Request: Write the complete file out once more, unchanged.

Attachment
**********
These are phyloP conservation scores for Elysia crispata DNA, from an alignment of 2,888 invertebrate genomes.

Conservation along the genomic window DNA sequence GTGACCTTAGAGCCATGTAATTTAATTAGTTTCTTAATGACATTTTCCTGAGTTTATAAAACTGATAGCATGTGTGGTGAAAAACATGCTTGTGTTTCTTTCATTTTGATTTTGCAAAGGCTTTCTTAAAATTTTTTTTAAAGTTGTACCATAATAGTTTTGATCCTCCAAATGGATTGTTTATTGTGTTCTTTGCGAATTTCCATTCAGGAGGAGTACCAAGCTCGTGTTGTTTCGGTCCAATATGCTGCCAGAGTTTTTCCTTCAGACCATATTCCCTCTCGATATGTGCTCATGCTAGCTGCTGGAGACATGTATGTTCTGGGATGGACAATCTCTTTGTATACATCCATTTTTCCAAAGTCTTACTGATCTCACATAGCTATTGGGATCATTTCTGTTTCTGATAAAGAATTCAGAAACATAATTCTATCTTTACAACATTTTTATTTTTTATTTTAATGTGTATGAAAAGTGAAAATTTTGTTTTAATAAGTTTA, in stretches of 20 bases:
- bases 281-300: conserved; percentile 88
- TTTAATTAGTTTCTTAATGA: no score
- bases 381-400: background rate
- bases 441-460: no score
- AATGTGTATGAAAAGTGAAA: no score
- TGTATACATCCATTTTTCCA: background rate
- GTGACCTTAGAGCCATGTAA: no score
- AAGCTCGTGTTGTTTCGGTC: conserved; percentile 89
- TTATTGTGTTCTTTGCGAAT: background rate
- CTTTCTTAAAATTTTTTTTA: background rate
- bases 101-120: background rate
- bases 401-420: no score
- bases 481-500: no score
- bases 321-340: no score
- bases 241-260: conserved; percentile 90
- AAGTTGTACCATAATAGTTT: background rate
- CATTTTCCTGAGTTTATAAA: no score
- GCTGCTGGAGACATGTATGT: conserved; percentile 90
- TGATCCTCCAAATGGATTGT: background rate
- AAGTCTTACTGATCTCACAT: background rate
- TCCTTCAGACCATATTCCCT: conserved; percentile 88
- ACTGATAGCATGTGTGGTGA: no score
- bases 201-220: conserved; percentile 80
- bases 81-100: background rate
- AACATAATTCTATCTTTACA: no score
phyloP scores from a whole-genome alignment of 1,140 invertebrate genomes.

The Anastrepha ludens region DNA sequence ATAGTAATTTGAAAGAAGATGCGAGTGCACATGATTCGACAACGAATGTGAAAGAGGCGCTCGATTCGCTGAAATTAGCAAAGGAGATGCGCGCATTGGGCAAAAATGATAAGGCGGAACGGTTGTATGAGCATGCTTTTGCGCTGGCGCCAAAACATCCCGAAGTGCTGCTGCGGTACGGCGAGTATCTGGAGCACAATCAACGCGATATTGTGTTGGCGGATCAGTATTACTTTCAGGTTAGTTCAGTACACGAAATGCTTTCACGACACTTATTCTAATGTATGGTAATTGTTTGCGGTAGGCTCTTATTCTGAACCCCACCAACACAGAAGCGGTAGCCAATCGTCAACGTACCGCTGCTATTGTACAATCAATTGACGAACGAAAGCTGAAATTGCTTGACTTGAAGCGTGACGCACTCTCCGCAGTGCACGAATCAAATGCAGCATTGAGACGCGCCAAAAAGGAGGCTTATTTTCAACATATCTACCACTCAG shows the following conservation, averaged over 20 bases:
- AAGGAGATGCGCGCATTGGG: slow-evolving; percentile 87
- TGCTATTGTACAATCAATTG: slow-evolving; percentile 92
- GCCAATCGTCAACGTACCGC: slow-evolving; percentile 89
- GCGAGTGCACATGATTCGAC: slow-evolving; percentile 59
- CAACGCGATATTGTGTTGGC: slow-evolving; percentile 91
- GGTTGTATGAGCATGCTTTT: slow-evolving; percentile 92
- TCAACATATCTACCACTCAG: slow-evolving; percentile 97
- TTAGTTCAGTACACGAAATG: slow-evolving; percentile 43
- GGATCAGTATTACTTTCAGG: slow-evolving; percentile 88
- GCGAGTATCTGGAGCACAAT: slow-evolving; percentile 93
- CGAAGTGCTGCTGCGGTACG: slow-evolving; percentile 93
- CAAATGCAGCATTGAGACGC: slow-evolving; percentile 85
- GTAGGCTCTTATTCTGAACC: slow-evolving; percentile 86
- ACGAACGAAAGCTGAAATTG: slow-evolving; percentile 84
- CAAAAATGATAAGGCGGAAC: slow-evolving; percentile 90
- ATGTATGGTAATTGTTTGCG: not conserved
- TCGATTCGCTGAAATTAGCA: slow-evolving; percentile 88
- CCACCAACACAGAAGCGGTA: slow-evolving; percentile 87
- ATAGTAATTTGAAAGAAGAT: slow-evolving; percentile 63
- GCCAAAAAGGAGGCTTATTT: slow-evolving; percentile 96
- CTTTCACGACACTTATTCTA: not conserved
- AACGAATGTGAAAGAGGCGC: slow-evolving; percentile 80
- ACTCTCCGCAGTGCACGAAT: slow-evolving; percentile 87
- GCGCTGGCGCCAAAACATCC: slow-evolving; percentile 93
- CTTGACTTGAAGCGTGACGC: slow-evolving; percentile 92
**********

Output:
These are phyloP conservation scores for Elysia crispata DNA, from an alignment of 2,888 invertebrate genomes.

Conservation along the genomic window DNA sequence GTGACCTTAGAGCCATGTAATTTAATTAGTTTCTTAATGACATTTTCCTGAGTTTATAAAACTGATAGCATGTGTGGTGAAAAACATGCTTGTGTTTCTTTCATTTTGATTTTGCAAAGGCTTTCTTAAAATTTTTTTTAAAGTTGTACCATAATAGTTTTGATCCTCCAAATGGATTGTTTATTGTGTTCTTTGCGAATTTCCATTCAGGAGGAGTACCAAGCTCGTGTTGTTTCGGTCCAATATGCTGCCAGAGTTTTTCCTTCAGACCATATTCCCTCTCGATATGTGCTCATGCTAGCTGCTGGAGACATGTATGTTCTGGGATGGACAATCTCTTTGTATACATCCATTTTTCCAAAGTCTTACTGATCTCACATAGCTATTGGGATCATTTCTGTTTCTGATAAAGAATTCAGAAACATAATTCTATCTTTACAACATTTTTATTTTTTATTTTAATGTGTATGAAAAGTGAAAATTTTGTTTTAATAAGTTTA, in stretches of 20 bases:
- bases 281-300: conserved; percentile 88
- TTTAATTAGTTTCTTAATGA: no score
- bases 381-400: background rate
- bases 441-460: no score
- AATGTGTATGAAAAGTGAAA: no score
- TGTATACATCCATTTTTCCA: background rate
- GTGACCTTAGAGCCATGTAA: no score
- AAGCTCGTGTTGTTTCGGTC: conserved; percentile 89
- TTATTGTGTTCTTTGCGAAT: background rate
- CTTTCTTAAAATTTTTTTTA: background rate
- bases 101-120: background rate
- bases 401-420: no score
- bases 481-500: no score
- bases 321-340: no score
- bases 241-260: conserved; percentile 90
- AAGTTGTACCATAATAGTTT: background rate
- CATTTTCCTGAGTTTATAAA: no score
- GCTGCTGGAGACATGTATGT: conserved; percentile 90
- TGATCCTCCAAATGGATTGT: background rate
- AAGTCTTACTGATCTCACAT: background rate
- TCCTTCAGACCATATTCCCT: conserved; percentile 88
- ACTGATAGCATGTGTGGTGA: no score
- bases 201-220: conserved; percentile 80
- bases 81-100: background rate
- AACATAATTCTATCTTTACA: no score
phyloP scores from a whole-genome alignment of 1,140 invertebrate genomes.

The Anastrepha ludens region DNA sequence ATAGTAATTTGAAAGAAGATGCGAGTGCACATGATTCGACAACGAATGTGAAAGAGGCGCTCGATTCGCTGAAATTAGCAAAGGAGATGCGCGCATTGGGCAAAAATGATAAGGCGGAACGGTTGTATGAGCATGCTTTTGCGCTGGCGCCAAAACATCCCGAAGTGCTGCTGCGGTACGGCGAGTATCTGGAGCACAATCAACGCGATATTGTGTTGGCGGATCAGTATTACTTTCAGGTTAGTTCAGTACACGAAATGCTTTCACGACACTTATTCTAATGTATGGTAATTGTTTGCGGTAGGCTCTTATTCTGAACCCCACCAACACAGAAGCGGTAGCCAATCGTCAACGTACCGCTGCTATTGTACAATCAATTGACGAACGAAAGCTGAAATTGCTTGACTTGAAGCGTGACGCACTCTCCGCAGTGCACGAATCAAATGCAGCATTGAGACGCGCCAAAAAGGAGGCTTATTTTCAACATATCTACCACTCAG shows the following conservation, averaged over 20 bases:
- AAGGAGATGCGCGCATTGGG: slow-evolving; percentile 87
- TGCTATTGTACAATCAATTG: slow-evolving; percentile 92
- GCCAATCGTCAACGTACCGC: slow-evolving; percentile 89
- GCGAGTGCACATGATTCGAC: slow-evolving; percentile 59
- CAACGCGATATTGTGTTGGC: slow-evolving; percentile 91
- GGTTGTATGAGCATGCTTTT: slow-evolving; percentile 92
- TCAACATATCTACCACTCAG: slow-evolving; percentile 97
- TTAGTTCAGTACACGAAATG: slow-evolving; percentile 43
- GGATCAGTATTACTTTCAGG: slow-evolving; percentile 88
- GCGAGTATCTGGAGCACAAT: slow-evolving; percentile 93
- CGAAGTGCTGCTGCGGTACG: slow-evolving; percentile 93
- CAAATGCAGCATTGAGACGC: slow-evolving; percentile 85
- GTAGGCTCTTATTCTGAACC: slow-evolving; percentile 86
- ACGAACGAAAGCTGAAATTG: slow-evolving; percentile 84
- CAAAAATGATAAGGCGGAAC: slow-evolving; percentile 90
- ATGTATGGTAATTGTTTGCG: not conserved
- TCGATTCGCTGAAATTAGCA: slow-evolving; percentile 88
- CCACCAACACAGAAGCGGTA: slow-evolving; percentile 87
- ATAGTAATTTGAAAGAAGAT: slow-evolving; percentile 63
- GCCAAAAAGGAGGCTTATTT: slow-evolving; percentile 96
- CTTTCACGACACTTATTCTA: not conserved
- AACGAATGTGAAAGAGGCGC: slow-evolving; percentile 80
- ACTCTCCGCAGTGCACGAAT: slow-evolving; percentile 87
- GCGCTGGCGCCAAAACATCC: slow-evolving; percentile 93
- CTTGACTTGAAGCGTGACGC: slow-evolving; percentile 92